Human activities have significantly influenced the structure and function of forest ecosystems in the northeastern US. Urbanization directly reduces forest area and alters forest functions. Forest growth, health, and function can also be affected by climate change, atmospheric carbon dioxide (CO2) concentrations, and air pollution including ground-level ozone (O3) and atmospheric nitrogen (N) deposition. Critical questions for research and environmental management are: How will urbanization, climate change, and air pollution interact to influence the function of forest ecosystems, and how will changes in these environmental drivers alter the function of forests in the future? In this dissertation, I simulate the historical and possible future interactive effects of urbanization, climate change, air pollution, and CO2 fertilization on the carbon, nitrogen, and water dynamics in northeastern forest ecosystems. The dissertation is divided into four phases. In Phase 1, I calibrated and tested the forest biogeochemical model PnET-CN-daily using data from an intensive study site at Harvard Forest in Petersham MA. Following model testing I simulated historical patterns of carbon, nitrogen, and water cycling in the forest ecosystem and evaluated the contribution of individual and collective disturbance factors (past land disturbance, climate, CO2 and ozone concentrations, atmospheric N deposition) to these dynamics. In Phase 2, the calibrated PnET-CN-daily model is employed to forecast changes in carbon, nitrogen, and water processing at Harvard Forest under different future scenarios. The development of these scenarios encompasses both climate and air chemistry drivers. Specifically, the climate and CO2 scenarios utilized in this study include simulations from a suite of global circulation models (GCMs (CCSM4, GFDL-ESM2G, and GFDL-ESM2M)) for future climate conditions. Projections of air chemistry data, including N deposition and O3 concentration, were obtained from the output of the Community Multiscale Air Quality (CMAQ) model, considering two energy usage policies: a business as usual (BAU) energy policy and an aggressive policy to decarbonize the power sector. In Phase 3, I use regional data sets of air temperature, atmospheric concentrations of CO2 and O3, and N deposition to establish empirical relationships between urbanization as quantified by impervious surface area (ISA) with these environmental drivers. Then I conducted a suite of hypothetical simulations using the parameterized PnET-CN-daily model for Harvard Forest applying the empirical relations with arbitrary values of ISA to evaluate the effects of increasing urbanization on the processing of carbon, nitrogen, and water in a forest ecosystem in New England and the relative contribution of different drivers of urbanization in these processes. I also tested these simulations against experimental observations from plots established along an urbanization gradient in Massachusetts. Finally, in Phase 4 I conducted regional scale simulations of future scenarios of land cover, climate, and air quality on the landscape processing of carbon, nitrogen, and water for New England using PnET-CN-daily over the period from 2020 to 2050. This analysis builds on future land cover scenarios that were developed by the New England Landscape Future (NELF) project by scientists at Harvard Forest. I considered three of these land cover scenarios, including Yankee Cosmopolitan, Growing Global, and Recent Trends scenarios. I also considered two climate scenarios (BAU and RCP 8.5), two air quality scenarios including a BAU, and an aggressive decarbonization scenario for these land cover conditions. I tested the results of these spatial simulations against regional measurements including aboveground biomass data from the USDA Forest Service Inventory and Analysis (FIA) program and soil organic carbon data from Gridded National Soil Survey Geographic (gNATSGO). Cross-site analysis of weather records, CO2 concentrations, O3 concentrations, and N deposition data reveals significant variations in the microclimate of urban areas, characterized by elevated air temperature, CO2 concentrations, N deposition, and lower O3 concentrations along an increasing urbanization gradient. Total and plant C storage are projected to continue to increase from the beginning of the 20th century to the end of the 21st century at the regional scale. Meanwhile, ecosystem N storage is projected to increase throughout the 20th century but is expected to decline in the 21st century due to the combined impacts of urbanization and climate change. Despite an overall increase in evapotranspiration (ET) due to increasing photosynthesis and temperatures since 2000, soil water stress will not be an important limitation because of the increase in precipitation and improved water use efficiency (WUE) due to elevated CO2 concentrations. The simulation suggests that urbanization is the dominant factor for C and N storage in New England, which directly reduces C and N storage in the urbanized area, especially in Connecticut, Massachusetts, and Rhode Island. Fortunately, C storage in New England is concentrated in Maine, which has a relatively low level of urbanization. As a result, total ecosystem C storage is projected to continue to increase across all land cover scenarios, mitigating the adverse effects of urbanization. Unlike carbon, the majority of N storage is associated with soil, and atmospheric deposition represents an important external source of N to ecosystems in New England. Therefore, while urbanization directly decreases ecosystem N storage, N deposition is insufficient to compensate for this loss throughout model simulations. CO2 fertilization is the dominant environmental factor for forest growth by enhancing photosynthesis and improving WUE. However, the CO2 fertilization effect generally diminishes over time due to nutrient limitations. Continuous N uptake by plants leads to N oligotrophication in the soil, which ultimately limits forest growth. Furthermore, enhanced forest growth increases the soil C: N ratio, decreasing N mobilization and availability. Elevated air temperatures are likely to increase soil decomposition, which can offset the N immobilization resulting from the increasing soil C: N ratio. However, this phenomenon is only observed under extreme climate change scenarios (RCP8.5) not under moderate climate change (RCP4.5) in the late 21st century. Atmospheric N deposition serves as an external N resource that mitigates N oligotrophication, however, predictions indicate that N deposition will decrease due to emissions regulations.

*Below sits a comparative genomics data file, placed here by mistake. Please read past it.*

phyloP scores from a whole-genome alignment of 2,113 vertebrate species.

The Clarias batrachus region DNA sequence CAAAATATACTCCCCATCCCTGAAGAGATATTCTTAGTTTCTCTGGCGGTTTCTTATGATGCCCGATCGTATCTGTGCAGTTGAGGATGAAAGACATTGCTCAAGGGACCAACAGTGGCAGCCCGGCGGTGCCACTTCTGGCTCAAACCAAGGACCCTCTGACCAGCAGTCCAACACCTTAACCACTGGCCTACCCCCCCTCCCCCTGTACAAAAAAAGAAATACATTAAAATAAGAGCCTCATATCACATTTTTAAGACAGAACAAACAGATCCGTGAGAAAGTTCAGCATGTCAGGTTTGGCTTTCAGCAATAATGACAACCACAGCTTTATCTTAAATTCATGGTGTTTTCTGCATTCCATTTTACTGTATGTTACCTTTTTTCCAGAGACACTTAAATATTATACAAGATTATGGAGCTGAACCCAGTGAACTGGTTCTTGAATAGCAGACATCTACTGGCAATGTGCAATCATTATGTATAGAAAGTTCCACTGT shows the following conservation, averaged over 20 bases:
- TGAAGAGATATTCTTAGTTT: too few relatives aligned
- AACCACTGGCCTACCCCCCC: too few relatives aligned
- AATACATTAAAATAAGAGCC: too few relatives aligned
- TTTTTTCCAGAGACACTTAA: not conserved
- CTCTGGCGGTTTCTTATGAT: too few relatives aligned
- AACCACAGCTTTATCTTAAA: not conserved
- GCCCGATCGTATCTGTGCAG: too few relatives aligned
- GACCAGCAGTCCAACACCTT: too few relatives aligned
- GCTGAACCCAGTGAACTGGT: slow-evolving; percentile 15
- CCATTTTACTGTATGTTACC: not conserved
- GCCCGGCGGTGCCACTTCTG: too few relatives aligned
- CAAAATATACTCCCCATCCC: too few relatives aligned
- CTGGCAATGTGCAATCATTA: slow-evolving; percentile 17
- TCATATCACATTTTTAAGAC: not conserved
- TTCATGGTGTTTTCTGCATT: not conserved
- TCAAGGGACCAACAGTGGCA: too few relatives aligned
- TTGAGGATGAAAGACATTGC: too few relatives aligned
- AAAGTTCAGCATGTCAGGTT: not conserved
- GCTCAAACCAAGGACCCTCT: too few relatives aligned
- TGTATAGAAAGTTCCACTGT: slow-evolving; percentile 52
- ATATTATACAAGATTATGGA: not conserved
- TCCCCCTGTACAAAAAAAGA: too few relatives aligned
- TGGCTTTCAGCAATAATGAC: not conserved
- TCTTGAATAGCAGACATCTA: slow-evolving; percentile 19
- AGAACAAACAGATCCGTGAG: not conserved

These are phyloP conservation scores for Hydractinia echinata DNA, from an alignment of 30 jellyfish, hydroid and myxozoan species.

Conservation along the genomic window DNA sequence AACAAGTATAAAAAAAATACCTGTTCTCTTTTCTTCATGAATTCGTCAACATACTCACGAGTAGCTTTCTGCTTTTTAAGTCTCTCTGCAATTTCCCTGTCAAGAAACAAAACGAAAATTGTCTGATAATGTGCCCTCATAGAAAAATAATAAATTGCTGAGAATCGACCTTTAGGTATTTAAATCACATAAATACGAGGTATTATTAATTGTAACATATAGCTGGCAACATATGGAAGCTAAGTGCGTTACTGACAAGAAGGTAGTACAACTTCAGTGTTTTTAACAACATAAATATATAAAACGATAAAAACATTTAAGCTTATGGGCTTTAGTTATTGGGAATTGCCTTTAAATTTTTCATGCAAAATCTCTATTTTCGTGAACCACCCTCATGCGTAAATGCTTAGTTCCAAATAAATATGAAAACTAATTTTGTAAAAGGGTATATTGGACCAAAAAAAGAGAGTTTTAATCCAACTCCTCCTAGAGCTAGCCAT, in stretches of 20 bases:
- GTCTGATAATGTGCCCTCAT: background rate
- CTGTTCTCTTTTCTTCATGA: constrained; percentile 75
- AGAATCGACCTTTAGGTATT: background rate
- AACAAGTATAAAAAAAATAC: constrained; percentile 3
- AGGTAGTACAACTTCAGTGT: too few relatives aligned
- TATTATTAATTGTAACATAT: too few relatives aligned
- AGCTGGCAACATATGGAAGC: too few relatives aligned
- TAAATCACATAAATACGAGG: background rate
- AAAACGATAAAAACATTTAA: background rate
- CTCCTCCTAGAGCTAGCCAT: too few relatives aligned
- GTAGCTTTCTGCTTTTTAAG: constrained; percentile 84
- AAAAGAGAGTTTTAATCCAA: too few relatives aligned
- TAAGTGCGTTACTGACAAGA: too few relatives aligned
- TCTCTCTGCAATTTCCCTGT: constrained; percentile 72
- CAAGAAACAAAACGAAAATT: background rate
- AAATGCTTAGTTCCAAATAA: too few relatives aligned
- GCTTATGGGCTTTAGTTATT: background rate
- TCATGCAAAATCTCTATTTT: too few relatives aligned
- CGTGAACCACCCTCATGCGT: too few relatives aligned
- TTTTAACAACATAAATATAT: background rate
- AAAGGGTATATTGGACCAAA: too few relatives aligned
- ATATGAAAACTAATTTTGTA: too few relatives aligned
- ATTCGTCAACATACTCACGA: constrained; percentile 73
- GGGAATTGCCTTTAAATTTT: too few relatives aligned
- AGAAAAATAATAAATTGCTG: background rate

Open Access